Skip Navigation
  • Text Size: A A A
  • Print
  • Email
  • Facebook
  • Tweet
  • Share

Show Us When You Are #GrillingLikeaPRO

Images of people grilling, with hashtag “GrillingLikeAPRO”.

Summer is finally here! I can smell those steaks and burgers on the grill already. While grilling outside with our friends and family can be fun, it can also lead to food poisoning.

This summer, the USDA Food Safety and Inspection Service is reminding Americans everywhere that “Grilling Like a PRO” is the safest and easiest way to grill. You can’t see harmful bacteria on your burgers, chicken, and steak—using a food thermometer is the only way to know that your food is safe to eat. The PRO method is an easy way to protect you and your family from foodborne illness.

P—Place the Thermometer!

When you think your food is cooked, check the internal temperature by inserting the thermometer into the thickest part of the meat (usually about 1.5 to 2 inches deep). If you are cooking a thinner piece of meat, like chicken breasts or hamburger patties, insert the thermometer from the side. Make sure that the probe reaches the center of the meat.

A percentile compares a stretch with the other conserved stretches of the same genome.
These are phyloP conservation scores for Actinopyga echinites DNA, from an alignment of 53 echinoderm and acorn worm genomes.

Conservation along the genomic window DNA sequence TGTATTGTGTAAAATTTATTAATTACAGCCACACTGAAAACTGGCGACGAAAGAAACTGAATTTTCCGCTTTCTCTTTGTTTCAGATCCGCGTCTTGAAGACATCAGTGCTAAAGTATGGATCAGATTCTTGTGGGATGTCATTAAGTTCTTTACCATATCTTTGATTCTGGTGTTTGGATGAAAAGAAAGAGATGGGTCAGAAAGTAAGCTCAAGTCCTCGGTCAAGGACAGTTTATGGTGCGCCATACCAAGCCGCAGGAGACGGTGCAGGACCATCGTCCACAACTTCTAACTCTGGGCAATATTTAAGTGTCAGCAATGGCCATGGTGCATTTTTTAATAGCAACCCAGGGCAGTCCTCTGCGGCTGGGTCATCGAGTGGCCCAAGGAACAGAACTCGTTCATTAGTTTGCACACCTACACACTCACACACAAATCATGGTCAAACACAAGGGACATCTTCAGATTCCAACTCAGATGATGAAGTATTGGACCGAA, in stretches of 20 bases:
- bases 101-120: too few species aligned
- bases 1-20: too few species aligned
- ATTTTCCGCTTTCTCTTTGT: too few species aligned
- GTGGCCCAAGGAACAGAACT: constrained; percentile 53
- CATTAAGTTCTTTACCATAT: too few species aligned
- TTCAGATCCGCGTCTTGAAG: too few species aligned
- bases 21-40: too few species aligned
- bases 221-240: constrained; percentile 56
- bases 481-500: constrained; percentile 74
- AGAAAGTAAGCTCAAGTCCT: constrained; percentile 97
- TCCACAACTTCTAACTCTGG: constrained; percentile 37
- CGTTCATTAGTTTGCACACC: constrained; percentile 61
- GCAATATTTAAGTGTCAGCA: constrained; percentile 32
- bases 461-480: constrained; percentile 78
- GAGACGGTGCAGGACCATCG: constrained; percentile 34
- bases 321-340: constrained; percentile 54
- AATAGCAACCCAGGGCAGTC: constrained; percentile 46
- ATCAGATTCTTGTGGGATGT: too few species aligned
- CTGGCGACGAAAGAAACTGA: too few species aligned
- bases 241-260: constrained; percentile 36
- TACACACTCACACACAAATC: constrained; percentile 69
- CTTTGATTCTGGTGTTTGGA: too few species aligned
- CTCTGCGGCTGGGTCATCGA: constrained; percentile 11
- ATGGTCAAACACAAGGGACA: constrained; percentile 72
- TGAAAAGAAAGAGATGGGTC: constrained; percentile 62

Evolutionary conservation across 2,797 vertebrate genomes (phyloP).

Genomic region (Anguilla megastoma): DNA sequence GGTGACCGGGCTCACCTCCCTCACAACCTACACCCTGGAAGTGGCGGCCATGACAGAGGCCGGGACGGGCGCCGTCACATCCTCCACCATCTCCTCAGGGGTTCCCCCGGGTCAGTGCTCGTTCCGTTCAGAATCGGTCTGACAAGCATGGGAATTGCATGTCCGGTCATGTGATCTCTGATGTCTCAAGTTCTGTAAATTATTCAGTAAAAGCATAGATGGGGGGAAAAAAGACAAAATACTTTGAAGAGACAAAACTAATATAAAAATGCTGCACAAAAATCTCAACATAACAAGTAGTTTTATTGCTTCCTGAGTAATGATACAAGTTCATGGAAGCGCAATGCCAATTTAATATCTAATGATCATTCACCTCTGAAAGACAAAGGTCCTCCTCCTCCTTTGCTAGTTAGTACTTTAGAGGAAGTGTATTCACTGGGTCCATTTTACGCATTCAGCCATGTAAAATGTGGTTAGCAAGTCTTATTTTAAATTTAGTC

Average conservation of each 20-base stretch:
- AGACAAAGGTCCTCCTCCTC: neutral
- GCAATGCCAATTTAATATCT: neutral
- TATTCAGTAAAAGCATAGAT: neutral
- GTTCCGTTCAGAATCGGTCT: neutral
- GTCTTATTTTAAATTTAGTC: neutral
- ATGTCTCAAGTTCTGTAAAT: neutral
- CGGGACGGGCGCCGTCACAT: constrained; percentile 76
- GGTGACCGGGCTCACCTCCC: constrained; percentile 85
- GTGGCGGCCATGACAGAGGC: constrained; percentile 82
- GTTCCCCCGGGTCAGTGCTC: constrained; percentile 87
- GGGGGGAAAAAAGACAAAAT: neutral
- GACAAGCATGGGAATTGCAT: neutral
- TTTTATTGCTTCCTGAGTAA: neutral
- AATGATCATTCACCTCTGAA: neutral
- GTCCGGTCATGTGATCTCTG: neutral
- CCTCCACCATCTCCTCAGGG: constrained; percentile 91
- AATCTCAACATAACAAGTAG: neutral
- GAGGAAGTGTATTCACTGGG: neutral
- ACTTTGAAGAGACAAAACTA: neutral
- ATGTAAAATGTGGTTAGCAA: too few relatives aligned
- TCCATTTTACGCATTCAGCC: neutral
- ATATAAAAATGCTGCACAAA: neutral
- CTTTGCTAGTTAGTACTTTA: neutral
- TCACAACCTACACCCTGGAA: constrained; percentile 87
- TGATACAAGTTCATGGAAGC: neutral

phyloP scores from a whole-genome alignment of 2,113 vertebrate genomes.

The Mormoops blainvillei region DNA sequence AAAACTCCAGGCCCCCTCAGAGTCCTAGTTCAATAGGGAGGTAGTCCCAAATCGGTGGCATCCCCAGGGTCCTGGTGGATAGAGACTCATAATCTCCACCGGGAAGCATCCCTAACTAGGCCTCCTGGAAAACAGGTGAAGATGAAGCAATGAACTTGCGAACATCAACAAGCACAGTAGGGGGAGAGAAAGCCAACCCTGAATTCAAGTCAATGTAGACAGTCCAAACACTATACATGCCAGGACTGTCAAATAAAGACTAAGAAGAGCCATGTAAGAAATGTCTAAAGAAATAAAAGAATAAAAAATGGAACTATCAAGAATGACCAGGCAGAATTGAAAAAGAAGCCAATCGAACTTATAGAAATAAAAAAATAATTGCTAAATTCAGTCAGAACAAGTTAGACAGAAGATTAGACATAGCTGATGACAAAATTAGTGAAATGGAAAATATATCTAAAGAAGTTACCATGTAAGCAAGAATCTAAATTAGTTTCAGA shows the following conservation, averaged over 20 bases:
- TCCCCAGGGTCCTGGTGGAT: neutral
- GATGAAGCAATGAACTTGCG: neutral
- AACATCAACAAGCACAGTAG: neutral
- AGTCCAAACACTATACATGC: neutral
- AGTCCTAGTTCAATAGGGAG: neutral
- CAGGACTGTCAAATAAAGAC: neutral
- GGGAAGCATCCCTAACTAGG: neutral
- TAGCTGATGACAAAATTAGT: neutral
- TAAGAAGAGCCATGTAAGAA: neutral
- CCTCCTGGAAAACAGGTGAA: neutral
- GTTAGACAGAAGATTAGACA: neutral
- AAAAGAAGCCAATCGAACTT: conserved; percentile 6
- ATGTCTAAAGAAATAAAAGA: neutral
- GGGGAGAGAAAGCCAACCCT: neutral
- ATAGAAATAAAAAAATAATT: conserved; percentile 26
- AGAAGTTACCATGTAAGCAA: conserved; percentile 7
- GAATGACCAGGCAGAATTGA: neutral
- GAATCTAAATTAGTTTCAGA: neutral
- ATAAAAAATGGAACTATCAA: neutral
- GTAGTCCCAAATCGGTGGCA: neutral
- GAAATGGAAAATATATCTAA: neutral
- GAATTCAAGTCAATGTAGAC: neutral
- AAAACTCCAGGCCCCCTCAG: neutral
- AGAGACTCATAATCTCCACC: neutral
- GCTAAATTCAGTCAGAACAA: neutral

R—Read the Temperature!

  • Wait about 10 to 20 seconds for an accurate temperature reading. Use the following safe internal temperature guidelines for your meat and poultry.
  • Beef, Pork, Lamb, & Veal (steaks, roasts, and chops): 145 °F with a 3 minute rest timeGround meats: 160 °F
  • Whole poultry, poultry breasts, & ground poultry: 165 °F

O—Off the Grill!

Once the meat and poultry reach their safe minimum internal temperatures, take the food off the grill and place it on a clean platter. Don’t put cooked food on the same platter that held raw meat or poultry. Also remember to clean your food thermometer probe with hot, soapy water or disposable wipes.

When you and your family and friends are grilling outside this summer, upload a photo of your PRO food thermometer skills with the hashtag, #GrillingLikeaPRO.

Let’s spread the word about using a food thermometer and declare our freedom from foodborne illness!

Want to Comment on this Blog? Visit our Facebook Exit disclaimer or Twitter Exit disclaimer pages to share your thoughts and start a conversation.

Posted in: Food Safety | SeasonalTagged: Food Safety | Summer